Guest conductor Andreas Delfs leads inspired Rochester Philharmonic Orchestra performance

08:24 PM, Mar 22, 2013

Written By Daniel J. Kushner

If you go

What: Rochester Philharmonic Orchestra.
When: 8 p.m. Saturday.
Where: Eastman Theatre, 60 Gibbs St.
Cost: $15 to $82 ($10 for students).
For tickets: (585) 454-2100 or

The Rochester Philharmonic Orchestra delivered an inspired performance Thursday night, led by guest conductor Andreas Delfs in a concert that repeats Saturday.

The evening began with Bedrich Smetana’s “The Moldau,” a symphonic poem from the larger work Ma vlast (My Homeland). While the composer wrote the piece with his native Bohemia (now the Czech Republic) in mind, the majestic Romanticism intertwined with charming folk melodies is universal.

Delfs’ conducting style was brilliantly straightforward. His aesthetic was all the more effective in service to Smetana’s accessible and articulate musical dialect — an ideal match.

The program’s middle composition was entirely different. The Eastman Theatre audience witnessed the the first RPO performance of American composer Vincent Persichetti’s Concerto for English Horn and String Orchestra.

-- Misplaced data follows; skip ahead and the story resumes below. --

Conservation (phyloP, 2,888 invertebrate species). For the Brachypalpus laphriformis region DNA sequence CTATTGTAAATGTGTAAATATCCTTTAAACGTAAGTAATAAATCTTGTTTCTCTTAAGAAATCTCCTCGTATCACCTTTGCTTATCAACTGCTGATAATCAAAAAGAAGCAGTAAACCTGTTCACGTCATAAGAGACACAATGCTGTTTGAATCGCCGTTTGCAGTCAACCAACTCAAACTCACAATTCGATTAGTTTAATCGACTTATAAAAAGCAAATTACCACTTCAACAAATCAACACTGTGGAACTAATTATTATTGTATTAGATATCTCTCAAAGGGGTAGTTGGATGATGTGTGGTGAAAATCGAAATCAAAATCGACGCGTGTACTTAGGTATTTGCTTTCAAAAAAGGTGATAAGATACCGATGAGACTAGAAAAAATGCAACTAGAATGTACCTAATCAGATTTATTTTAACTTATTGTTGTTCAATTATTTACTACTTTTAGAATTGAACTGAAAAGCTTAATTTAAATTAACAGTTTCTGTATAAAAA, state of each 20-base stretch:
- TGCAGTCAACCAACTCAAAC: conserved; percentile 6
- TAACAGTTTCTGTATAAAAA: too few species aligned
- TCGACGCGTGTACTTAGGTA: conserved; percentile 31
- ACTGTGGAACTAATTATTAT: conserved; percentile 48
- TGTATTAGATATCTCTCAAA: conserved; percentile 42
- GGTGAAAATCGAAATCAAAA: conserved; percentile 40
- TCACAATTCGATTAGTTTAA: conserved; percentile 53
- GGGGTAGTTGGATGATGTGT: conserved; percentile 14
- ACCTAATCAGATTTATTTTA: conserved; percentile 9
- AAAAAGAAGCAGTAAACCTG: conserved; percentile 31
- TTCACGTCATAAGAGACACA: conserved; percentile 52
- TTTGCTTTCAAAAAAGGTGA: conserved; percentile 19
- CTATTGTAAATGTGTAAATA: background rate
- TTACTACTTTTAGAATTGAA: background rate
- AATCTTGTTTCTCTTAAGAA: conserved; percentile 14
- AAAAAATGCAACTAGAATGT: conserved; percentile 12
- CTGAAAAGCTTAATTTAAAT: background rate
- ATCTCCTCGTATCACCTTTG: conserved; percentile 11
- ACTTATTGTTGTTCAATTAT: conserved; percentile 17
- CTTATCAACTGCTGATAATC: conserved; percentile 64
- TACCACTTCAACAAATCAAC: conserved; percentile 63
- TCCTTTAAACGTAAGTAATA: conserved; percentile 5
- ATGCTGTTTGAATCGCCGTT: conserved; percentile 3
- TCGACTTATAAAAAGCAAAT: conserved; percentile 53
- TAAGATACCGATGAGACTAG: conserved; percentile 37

These compositional devices in this 20th century piece may leave one feeling musically disoriented, but Persichetti’s English horn melodies are much more clear, even as they imbue the landscape with ambiguity and intrigue. The performance by English horn soloist Anna Steltenpohl, an oboist with the RPO, was spot-on: engaging yet elusive. Her melodic phrasing seemed to shroud the atmosphere with a sheer fog through which the listener could feel the music from a distance. Steltenpohl was at all times connected to the emotional tenor of the music. Her instrument’s tone was at times somber, playful and inquisitive elsewhere, and at other times still, lonesome.

Persichetti’s presence on a program that featured Romantic-era works by Bohemian composers was an absolute blessing. It is a rare occurrence to hear a 20th century American composition sharing the bill with works more firmly established in the classical canon. The RPO would do well to mix them this way on a consistent basis.

Delfs and the orchestra rounded out the evening with an unequivocally stupendous rendition of Antonin Dvorak’s Symphony No. 8 in G Major. Dvorak channeled the immediacy of folk music into evocative orchestration of the grandest variety. Delfs’ intense yet unadorned conducting style was a godsend.

The mercurial final movement encapsulated the Symphony No. 8’s vibrancy, from unfettered joy to quiet elegance, from stately restraint to explosive grandeur. The chemistry between the RPO and Maestro Delfs is magnetic, and their collaboration exquisite.